Caution: This procedure requires the engine's weight to come off the motor mount. You can use a hydraulic jack from below to support or raise the engine but also use a engine support or engine hoist from above as a backup! A hydraulic jack can blow a seal, break, fail, etc., and this can crush your hands or cause other serious injury if the engine moves or the jack slips. Never put yourself into a position where you could be injured because the engine could shift or a jack can suddenly fail. See the TOS Agreement for the full legal disclaimer.
Motor mount replacement procedure
There are two ways to change the motor mount. The first method involves raising the engine while also supporting it from below. The second requires loosening the front subframe to remove the motor mount brackets. Do not lower the subframe unless the engine, transmission, and subframe are supported because they can fall down and cause serious injury or damage if you loosen the bolts too far! If you do remove the motor mount brackets, use the subframe alignment pins to make sure the subframe doesn't shift.
If you are lowering the subframe for any other reason it's just a matter of unbolting the 13mm nuts holding the motor mount and removing the mounts.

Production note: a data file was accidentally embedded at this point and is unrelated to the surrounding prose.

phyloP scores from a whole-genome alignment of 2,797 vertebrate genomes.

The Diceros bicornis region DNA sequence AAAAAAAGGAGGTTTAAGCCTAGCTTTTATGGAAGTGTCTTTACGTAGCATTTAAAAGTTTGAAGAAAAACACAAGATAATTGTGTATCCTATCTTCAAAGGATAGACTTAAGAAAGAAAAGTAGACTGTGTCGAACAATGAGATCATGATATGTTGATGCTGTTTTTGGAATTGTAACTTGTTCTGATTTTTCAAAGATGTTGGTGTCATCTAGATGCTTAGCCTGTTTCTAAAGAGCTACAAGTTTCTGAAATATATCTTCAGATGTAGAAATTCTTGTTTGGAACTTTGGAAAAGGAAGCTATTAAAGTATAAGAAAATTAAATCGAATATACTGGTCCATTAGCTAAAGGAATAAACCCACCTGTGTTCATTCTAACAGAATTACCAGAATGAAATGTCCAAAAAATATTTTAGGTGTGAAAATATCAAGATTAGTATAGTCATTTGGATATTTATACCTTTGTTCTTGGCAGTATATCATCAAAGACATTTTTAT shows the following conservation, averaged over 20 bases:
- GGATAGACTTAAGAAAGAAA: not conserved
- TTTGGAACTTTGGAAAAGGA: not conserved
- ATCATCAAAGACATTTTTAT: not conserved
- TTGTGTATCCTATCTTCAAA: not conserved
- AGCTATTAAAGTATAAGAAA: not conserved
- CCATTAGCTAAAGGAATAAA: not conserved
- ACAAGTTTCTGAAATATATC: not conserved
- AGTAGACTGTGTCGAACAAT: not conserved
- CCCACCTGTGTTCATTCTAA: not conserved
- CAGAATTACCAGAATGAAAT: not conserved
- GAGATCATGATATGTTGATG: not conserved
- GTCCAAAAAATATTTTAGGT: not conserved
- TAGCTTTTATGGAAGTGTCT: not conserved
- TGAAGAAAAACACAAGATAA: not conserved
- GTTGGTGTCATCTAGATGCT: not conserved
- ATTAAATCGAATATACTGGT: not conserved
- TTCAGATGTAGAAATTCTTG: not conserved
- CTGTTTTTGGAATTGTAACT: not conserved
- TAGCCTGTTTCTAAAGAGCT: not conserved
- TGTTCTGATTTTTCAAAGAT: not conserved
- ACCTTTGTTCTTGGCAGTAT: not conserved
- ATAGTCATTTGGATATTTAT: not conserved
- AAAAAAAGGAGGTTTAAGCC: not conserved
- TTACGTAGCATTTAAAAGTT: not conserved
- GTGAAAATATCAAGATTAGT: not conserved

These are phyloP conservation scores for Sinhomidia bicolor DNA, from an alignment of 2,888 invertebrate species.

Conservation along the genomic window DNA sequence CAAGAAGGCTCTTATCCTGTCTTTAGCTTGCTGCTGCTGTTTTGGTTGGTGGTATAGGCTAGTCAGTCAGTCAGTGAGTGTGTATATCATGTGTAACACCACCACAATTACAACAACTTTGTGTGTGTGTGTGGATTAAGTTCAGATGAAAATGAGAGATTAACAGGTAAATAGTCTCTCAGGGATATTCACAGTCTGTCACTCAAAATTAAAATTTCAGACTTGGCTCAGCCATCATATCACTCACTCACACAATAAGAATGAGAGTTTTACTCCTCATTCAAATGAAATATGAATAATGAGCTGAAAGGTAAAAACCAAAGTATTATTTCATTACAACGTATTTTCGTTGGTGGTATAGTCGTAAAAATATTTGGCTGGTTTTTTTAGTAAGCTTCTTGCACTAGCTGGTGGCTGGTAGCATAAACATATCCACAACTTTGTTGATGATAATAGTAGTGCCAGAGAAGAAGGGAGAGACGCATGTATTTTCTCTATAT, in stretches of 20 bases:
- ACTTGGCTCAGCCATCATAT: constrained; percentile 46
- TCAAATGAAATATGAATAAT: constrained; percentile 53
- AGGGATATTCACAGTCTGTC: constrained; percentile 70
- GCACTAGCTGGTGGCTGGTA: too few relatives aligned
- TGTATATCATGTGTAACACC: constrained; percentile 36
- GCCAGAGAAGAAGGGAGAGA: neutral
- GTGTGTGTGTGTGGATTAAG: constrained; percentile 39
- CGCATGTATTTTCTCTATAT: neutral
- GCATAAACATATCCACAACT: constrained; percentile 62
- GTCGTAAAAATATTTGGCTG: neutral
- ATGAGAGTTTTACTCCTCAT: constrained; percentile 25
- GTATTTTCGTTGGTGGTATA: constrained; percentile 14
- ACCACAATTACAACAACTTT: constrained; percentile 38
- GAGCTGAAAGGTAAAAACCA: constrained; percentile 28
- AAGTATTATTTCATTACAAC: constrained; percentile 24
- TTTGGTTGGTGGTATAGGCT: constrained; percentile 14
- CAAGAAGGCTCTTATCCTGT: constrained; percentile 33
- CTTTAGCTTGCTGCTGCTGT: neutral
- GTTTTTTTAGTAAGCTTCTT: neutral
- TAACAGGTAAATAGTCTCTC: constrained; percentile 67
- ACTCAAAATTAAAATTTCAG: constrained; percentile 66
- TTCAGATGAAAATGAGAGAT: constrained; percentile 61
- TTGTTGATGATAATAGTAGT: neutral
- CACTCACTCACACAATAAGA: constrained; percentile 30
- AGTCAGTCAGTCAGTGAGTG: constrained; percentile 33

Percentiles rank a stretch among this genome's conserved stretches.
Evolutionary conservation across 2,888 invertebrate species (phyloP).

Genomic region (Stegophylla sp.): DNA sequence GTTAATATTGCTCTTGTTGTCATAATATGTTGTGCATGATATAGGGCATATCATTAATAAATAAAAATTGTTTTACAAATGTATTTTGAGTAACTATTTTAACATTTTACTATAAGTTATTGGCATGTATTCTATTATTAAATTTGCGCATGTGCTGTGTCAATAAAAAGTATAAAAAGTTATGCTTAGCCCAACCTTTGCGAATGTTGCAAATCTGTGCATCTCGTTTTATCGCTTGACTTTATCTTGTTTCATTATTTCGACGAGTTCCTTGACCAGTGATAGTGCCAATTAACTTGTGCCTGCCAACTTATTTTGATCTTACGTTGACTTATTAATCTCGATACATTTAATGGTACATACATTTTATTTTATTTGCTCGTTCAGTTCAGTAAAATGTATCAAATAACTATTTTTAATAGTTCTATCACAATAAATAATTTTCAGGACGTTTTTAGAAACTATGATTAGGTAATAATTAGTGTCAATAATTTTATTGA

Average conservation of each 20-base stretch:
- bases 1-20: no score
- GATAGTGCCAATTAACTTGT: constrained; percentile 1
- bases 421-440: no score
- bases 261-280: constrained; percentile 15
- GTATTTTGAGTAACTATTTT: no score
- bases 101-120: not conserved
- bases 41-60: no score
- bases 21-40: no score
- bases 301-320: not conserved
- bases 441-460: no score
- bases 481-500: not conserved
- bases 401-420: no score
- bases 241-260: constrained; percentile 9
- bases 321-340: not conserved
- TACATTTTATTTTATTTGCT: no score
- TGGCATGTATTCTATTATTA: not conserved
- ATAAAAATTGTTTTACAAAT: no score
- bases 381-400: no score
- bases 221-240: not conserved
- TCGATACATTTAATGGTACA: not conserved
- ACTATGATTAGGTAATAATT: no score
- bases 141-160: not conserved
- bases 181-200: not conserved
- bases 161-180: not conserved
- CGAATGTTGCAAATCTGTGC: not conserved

First rest the car on jack stands at the factory jack points, making sure the car is safe and securely raised before getting under the car. Chock the rear wheels and double check all safety and jack equipment. Remove the splash shield. See 1000q: VW Passat splash shield for more details or replacement fasteners. Below is a picture looking at the front of the engine (front bumper removed for illustration) highlighting the location of the mounts. Also note the snub mount bracket. If you want to replace the snub mount, first mark the original position of the bolt holes with some paint and then remove the bracket to get the mount out.
Place a wide, flat piece of wood between a hydraulic jack and the aluminum oil pan to raise the engine. Do not place a jack directly on the oil pan or use a small piece of wood because it can crack the soft metal!
As seen in the introduction, there is a 13mm nut holding a cable bracket on the driver's side. Remove it and the 13mm nut under it holding the mount. Also remove the 13mm nut and power steering line holder on top of the driver's side mount (highlighted below, some items removed for illustration).